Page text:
Westport 8th graders Noah Hart and Ronald “Hoss” Logan help spruce up outside the Depot Theatre last week.
Local students have been learning a lot in the classroom during the 2012-13 school year and are preparing for their finals and Regent’s examinations as we speak.
What we would like to draw attention to, though, is the learning that has been done at several schools this year that has had nothing to do with core curriculum or state testing. We’d like to recognize those schools that have place a value on not only the education that takes place inside school walls but also outside of those walls.
Last week, Westport Central School students, under the direction of the student council, teachers Adam Facteau and Cheryl Phillips, and support from the administration, held an ‘Adopt-Your-Town Day’ event throughout the community.
Students went to several locations in Westport, cleaning up streets, parks, trails, and buildings in a morning of service to the community that supports them. Each class was given an assignment at locations throughout the town and worked throughout the morning to help clean up their community.
While not traditional classroom learning, students did get a lesson from their day in the community. Most of the kids were smiling as they served, with one saying that they had more fun working than they did during the field day events held afterward.
The lesson is that serving the community you live in is always rewarding, something that you can take pride in not only as an individual but as a collective.
Phillips and Facteau said that the day was created as part of the school’s focus on character education, especially when it comes to community service. More and more, schools are implementing a community service aspect to the curriculum of the district, asking students to give a certain number of hours working in the community and giving their time to others.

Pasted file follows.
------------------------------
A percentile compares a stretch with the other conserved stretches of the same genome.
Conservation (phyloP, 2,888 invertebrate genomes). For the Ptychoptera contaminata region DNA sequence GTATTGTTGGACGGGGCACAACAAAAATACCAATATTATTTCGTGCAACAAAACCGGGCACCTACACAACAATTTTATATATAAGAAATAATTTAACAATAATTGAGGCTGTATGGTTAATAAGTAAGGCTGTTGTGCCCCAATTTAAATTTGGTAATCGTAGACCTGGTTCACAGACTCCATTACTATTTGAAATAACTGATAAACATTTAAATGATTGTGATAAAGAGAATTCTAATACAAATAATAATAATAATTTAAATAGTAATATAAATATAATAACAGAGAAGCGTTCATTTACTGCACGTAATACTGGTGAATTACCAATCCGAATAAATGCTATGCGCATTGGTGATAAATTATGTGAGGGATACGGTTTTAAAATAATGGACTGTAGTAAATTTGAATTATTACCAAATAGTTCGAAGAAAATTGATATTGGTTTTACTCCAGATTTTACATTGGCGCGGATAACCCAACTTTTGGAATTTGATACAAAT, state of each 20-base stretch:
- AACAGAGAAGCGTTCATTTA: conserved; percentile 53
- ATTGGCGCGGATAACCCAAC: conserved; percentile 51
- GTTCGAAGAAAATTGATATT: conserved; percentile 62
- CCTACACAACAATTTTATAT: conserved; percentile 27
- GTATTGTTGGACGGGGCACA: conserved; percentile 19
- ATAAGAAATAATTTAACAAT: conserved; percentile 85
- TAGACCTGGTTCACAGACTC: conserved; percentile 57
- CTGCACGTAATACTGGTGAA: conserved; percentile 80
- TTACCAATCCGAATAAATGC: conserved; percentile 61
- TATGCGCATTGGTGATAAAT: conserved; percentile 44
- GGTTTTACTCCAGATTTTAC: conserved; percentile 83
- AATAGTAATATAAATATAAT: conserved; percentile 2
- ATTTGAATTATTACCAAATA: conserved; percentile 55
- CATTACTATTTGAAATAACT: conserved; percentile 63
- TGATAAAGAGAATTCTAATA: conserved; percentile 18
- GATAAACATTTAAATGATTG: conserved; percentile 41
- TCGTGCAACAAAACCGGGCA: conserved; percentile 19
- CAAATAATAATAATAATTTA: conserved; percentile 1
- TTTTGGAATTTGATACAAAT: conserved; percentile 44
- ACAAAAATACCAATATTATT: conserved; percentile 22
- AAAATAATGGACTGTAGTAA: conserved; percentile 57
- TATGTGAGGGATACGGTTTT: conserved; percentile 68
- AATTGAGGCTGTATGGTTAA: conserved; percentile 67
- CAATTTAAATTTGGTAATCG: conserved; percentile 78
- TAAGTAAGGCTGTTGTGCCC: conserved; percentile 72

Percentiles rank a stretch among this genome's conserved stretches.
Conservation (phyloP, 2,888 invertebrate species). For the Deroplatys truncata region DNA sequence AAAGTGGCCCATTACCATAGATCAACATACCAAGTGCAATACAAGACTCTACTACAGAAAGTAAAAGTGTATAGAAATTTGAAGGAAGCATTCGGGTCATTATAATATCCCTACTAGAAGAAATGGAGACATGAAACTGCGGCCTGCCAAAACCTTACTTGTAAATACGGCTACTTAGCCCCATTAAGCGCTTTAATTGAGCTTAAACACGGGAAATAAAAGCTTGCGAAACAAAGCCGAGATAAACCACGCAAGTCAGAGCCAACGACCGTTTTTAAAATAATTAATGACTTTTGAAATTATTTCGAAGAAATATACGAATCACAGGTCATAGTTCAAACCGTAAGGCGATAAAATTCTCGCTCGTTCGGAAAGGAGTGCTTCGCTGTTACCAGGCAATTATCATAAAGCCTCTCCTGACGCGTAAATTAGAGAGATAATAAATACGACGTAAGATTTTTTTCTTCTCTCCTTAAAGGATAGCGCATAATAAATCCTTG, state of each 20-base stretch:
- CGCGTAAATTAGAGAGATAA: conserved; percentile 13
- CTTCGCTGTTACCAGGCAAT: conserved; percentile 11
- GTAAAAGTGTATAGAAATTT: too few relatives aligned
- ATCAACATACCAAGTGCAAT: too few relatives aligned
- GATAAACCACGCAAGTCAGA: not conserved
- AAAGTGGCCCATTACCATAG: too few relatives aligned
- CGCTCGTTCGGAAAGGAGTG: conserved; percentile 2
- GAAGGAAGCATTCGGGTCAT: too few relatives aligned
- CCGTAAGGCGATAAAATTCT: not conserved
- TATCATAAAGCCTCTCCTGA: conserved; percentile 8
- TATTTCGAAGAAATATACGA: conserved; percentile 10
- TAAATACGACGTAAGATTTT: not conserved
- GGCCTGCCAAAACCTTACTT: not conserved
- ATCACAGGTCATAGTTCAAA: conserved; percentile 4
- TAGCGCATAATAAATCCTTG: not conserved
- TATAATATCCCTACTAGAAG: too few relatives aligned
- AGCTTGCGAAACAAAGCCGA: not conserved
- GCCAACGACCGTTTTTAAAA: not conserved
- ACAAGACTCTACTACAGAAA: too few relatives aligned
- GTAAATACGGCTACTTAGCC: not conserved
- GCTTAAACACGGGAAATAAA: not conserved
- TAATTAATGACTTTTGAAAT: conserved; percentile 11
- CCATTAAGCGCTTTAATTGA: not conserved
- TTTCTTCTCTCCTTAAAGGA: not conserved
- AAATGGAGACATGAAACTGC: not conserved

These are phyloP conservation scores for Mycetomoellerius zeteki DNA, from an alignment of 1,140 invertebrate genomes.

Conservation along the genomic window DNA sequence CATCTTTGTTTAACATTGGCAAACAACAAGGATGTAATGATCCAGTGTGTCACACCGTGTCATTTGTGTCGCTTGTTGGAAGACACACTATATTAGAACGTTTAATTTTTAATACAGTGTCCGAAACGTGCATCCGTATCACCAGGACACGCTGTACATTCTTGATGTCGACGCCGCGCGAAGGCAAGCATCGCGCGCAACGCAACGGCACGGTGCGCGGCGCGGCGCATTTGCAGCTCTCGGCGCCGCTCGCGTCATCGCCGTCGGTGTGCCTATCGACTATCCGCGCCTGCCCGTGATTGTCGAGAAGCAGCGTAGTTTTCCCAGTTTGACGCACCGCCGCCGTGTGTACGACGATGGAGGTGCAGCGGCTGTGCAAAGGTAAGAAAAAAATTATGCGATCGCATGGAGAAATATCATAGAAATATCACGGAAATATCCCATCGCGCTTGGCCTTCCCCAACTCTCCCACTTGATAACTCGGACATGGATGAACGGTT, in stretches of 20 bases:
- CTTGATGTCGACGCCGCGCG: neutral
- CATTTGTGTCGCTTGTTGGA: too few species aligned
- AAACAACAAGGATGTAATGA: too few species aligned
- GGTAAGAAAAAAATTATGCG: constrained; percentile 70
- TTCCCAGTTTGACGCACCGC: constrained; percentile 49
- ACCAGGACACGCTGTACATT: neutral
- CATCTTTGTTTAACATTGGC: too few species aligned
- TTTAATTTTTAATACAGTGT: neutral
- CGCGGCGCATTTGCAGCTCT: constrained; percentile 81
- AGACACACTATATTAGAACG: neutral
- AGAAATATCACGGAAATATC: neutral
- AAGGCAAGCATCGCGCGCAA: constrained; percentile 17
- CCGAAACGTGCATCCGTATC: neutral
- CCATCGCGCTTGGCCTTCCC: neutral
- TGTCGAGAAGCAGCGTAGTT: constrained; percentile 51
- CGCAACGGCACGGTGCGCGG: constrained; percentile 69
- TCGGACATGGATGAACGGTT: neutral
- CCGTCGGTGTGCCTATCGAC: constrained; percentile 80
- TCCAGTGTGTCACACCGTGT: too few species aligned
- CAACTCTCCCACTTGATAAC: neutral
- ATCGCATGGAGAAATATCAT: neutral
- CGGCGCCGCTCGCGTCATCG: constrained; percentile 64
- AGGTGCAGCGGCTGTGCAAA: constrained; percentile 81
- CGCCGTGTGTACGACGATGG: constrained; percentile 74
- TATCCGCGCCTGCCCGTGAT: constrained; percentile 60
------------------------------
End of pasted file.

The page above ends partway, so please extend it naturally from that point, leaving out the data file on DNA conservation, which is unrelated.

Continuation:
The students at Westport Central School worked together to make their town a better place, and they should be commended as a group for what they did.
Earlier this year, students at Willsboro Central School held a school-wide food drive for the local pantry. Once all the food was collected, the entire school formed a human chain from the entrance of the school to the entrance of the food pantry, handing donations one at a time between each other and working as one to show their support for the community.
While these are two examples of school-wide service projects, there are many others that take place throughout the school year. Students in the Elizabethtown-Lewis Art Club painted murals at the Horace Nye Nursing Home and the Elizabethtown-Lewis Emergency Squad. The Schroon Lake National Honor Society hosts community blood drives and Ticonderoga students shop to support the local food pantry.
All of these examples take learning outside of the classroom and into the real world, where perhaps the biggest lessons that young adults will need as they progress toward community citizens can take place.
In order for a community to function, everyone should play a part. What schools are now doing is providing students not only with the tools to be a productive member of society when it comes to book learning, but also when it comes to character development. Giving students the building blocks of being strong citizens is vital in a world where reliance on each other is needed. We have seen how communities locally and nationally have rallied around each other in times of crisis or need, and giving students the chance to learn and grow through service to one other and the community ensures that the tradition of being there for others will continue well into the future.